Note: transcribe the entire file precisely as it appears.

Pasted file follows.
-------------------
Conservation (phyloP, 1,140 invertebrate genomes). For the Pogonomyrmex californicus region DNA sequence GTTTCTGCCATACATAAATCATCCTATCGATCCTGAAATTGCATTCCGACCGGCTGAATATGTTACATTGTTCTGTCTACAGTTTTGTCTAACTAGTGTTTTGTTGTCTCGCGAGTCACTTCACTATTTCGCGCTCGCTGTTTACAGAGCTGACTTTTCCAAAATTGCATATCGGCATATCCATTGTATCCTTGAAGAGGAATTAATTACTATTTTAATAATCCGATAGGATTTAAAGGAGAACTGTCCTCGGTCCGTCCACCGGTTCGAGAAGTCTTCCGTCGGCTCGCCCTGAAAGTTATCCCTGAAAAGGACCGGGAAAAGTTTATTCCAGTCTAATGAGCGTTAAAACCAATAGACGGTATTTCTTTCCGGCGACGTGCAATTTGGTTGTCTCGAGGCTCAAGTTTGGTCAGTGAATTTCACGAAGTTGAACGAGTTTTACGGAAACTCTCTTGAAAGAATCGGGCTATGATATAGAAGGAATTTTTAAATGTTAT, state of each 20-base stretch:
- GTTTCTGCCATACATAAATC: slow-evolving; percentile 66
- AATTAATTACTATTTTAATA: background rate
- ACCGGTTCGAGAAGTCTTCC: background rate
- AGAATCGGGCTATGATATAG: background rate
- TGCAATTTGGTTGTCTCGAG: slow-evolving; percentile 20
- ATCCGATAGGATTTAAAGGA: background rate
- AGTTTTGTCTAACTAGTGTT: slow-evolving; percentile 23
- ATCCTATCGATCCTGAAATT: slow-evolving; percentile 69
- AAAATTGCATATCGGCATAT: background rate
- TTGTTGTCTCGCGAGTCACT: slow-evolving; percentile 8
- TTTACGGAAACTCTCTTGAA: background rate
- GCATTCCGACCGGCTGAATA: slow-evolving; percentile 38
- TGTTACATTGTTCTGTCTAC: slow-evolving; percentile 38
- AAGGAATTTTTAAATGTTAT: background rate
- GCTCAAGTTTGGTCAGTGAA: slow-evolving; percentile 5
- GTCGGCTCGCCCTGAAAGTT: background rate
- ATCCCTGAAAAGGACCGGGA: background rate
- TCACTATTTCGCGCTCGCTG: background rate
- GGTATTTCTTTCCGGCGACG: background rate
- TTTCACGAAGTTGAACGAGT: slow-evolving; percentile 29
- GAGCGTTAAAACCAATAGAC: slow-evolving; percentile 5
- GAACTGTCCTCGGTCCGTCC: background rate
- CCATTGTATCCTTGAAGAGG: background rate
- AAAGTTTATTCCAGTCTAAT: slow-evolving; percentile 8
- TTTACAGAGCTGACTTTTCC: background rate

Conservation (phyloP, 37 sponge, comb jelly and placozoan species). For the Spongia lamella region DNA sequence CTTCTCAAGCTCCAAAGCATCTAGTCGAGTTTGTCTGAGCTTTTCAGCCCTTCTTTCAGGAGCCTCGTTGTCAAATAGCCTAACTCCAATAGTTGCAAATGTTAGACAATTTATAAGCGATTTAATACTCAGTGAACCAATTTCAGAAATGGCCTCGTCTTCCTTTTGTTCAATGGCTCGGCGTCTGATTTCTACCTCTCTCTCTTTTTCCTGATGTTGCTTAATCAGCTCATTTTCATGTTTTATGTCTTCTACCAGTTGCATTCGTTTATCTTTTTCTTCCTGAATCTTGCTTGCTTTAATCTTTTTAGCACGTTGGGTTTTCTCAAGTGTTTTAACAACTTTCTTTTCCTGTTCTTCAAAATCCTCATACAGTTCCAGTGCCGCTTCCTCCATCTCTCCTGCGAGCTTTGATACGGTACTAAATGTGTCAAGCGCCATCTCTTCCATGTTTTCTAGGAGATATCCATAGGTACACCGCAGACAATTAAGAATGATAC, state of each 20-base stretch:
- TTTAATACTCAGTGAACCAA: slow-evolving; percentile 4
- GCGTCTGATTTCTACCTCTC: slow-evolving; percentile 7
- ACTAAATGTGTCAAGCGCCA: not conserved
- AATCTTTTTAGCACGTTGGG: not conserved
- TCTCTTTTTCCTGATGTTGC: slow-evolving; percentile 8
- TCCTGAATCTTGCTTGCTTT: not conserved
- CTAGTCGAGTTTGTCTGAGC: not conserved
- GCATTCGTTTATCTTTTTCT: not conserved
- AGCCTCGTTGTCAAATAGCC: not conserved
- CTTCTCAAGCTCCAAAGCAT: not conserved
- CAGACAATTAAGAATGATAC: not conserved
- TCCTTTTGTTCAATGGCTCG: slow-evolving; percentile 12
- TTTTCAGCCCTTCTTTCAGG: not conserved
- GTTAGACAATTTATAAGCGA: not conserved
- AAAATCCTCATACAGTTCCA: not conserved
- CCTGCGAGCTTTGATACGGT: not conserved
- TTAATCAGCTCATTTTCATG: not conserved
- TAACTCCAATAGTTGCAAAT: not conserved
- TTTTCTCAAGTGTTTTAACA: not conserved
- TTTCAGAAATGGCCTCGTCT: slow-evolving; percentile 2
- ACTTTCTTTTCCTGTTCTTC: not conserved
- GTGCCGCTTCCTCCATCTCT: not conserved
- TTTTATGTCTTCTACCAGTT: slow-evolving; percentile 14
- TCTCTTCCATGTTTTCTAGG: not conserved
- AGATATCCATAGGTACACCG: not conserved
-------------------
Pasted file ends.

Conservation (phyloP, 1,140 invertebrate genomes). For the Pogonomyrmex californicus region DNA sequence GTTTCTGCCATACATAAATCATCCTATCGATCCTGAAATTGCATTCCGACCGGCTGAATATGTTACATTGTTCTGTCTACAGTTTTGTCTAACTAGTGTTTTGTTGTCTCGCGAGTCACTTCACTATTTCGCGCTCGCTGTTTACAGAGCTGACTTTTCCAAAATTGCATATCGGCATATCCATTGTATCCTTGAAGAGGAATTAATTACTATTTTAATAATCCGATAGGATTTAAAGGAGAACTGTCCTCGGTCCGTCCACCGGTTCGAGAAGTCTTCCGTCGGCTCGCCCTGAAAGTTATCCCTGAAAAGGACCGGGAAAAGTTTATTCCAGTCTAATGAGCGTTAAAACCAATAGACGGTATTTCTTTCCGGCGACGTGCAATTTGGTTGTCTCGAGGCTCAAGTTTGGTCAGTGAATTTCACGAAGTTGAACGAGTTTTACGGAAACTCTCTTGAAAGAATCGGGCTATGATATAGAAGGAATTTTTAAATGTTAT, state of each 20-base stretch:
- GTTTCTGCCATACATAAATC: slow-evolving; percentile 66
- AATTAATTACTATTTTAATA: background rate
- ACCGGTTCGAGAAGTCTTCC: background rate
- AGAATCGGGCTATGATATAG: background rate
- TGCAATTTGGTTGTCTCGAG: slow-evolving; percentile 20
- ATCCGATAGGATTTAAAGGA: background rate
- AGTTTTGTCTAACTAGTGTT: slow-evolving; percentile 23
- ATCCTATCGATCCTGAAATT: slow-evolving; percentile 69
- AAAATTGCATATCGGCATAT: background rate
- TTGTTGTCTCGCGAGTCACT: slow-evolving; percentile 8
- TTTACGGAAACTCTCTTGAA: background rate
- GCATTCCGACCGGCTGAATA: slow-evolving; percentile 38
- TGTTACATTGTTCTGTCTAC: slow-evolving; percentile 38
- AAGGAATTTTTAAATGTTAT: background rate
- GCTCAAGTTTGGTCAGTGAA: slow-evolving; percentile 5
- GTCGGCTCGCCCTGAAAGTT: background rate
- ATCCCTGAAAAGGACCGGGA: background rate
- TCACTATTTCGCGCTCGCTG: background rate
- GGTATTTCTTTCCGGCGACG: background rate
- TTTCACGAAGTTGAACGAGT: slow-evolving; percentile 29
- GAGCGTTAAAACCAATAGAC: slow-evolving; percentile 5
- GAACTGTCCTCGGTCCGTCC: background rate
- CCATTGTATCCTTGAAGAGG: background rate
- AAAGTTTATTCCAGTCTAAT: slow-evolving; percentile 8
- TTTACAGAGCTGACTTTTCC: background rate

Conservation (phyloP, 37 sponge, comb jelly and placozoan species). For the Spongia lamella region DNA sequence CTTCTCAAGCTCCAAAGCATCTAGTCGAGTTTGTCTGAGCTTTTCAGCCCTTCTTTCAGGAGCCTCGTTGTCAAATAGCCTAACTCCAATAGTTGCAAATGTTAGACAATTTATAAGCGATTTAATACTCAGTGAACCAATTTCAGAAATGGCCTCGTCTTCCTTTTGTTCAATGGCTCGGCGTCTGATTTCTACCTCTCTCTCTTTTTCCTGATGTTGCTTAATCAGCTCATTTTCATGTTTTATGTCTTCTACCAGTTGCATTCGTTTATCTTTTTCTTCCTGAATCTTGCTTGCTTTAATCTTTTTAGCACGTTGGGTTTTCTCAAGTGTTTTAACAACTTTCTTTTCCTGTTCTTCAAAATCCTCATACAGTTCCAGTGCCGCTTCCTCCATCTCTCCTGCGAGCTTTGATACGGTACTAAATGTGTCAAGCGCCATCTCTTCCATGTTTTCTAGGAGATATCCATAGGTACACCGCAGACAATTAAGAATGATAC, state of each 20-base stretch:
- TTTAATACTCAGTGAACCAA: slow-evolving; percentile 4
- GCGTCTGATTTCTACCTCTC: slow-evolving; percentile 7
- ACTAAATGTGTCAAGCGCCA: not conserved
- AATCTTTTTAGCACGTTGGG: not conserved
- TCTCTTTTTCCTGATGTTGC: slow-evolving; percentile 8
- TCCTGAATCTTGCTTGCTTT: not conserved
- CTAGTCGAGTTTGTCTGAGC: not conserved
- GCATTCGTTTATCTTTTTCT: not conserved
- AGCCTCGTTGTCAAATAGCC: not conserved
- CTTCTCAAGCTCCAAAGCAT: not conserved
- CAGACAATTAAGAATGATAC: not conserved
- TCCTTTTGTTCAATGGCTCG: slow-evolving; percentile 12
- TTTTCAGCCCTTCTTTCAGG: not conserved
- GTTAGACAATTTATAAGCGA: not conserved
- AAAATCCTCATACAGTTCCA: not conserved
- CCTGCGAGCTTTGATACGGT: not conserved
- TTAATCAGCTCATTTTCATG: not conserved
- TAACTCCAATAGTTGCAAAT: not conserved
- TTTTCTCAAGTGTTTTAACA: not conserved
- TTTCAGAAATGGCCTCGTCT: slow-evolving; percentile 2
- ACTTTCTTTTCCTGTTCTTC: not conserved
- GTGCCGCTTCCTCCATCTCT: not conserved
- TTTTATGTCTTCTACCAGTT: slow-evolving; percentile 14
- TCTCTTCCATGTTTTCTAGG: not conserved
- AGATATCCATAGGTACACCG: not conserved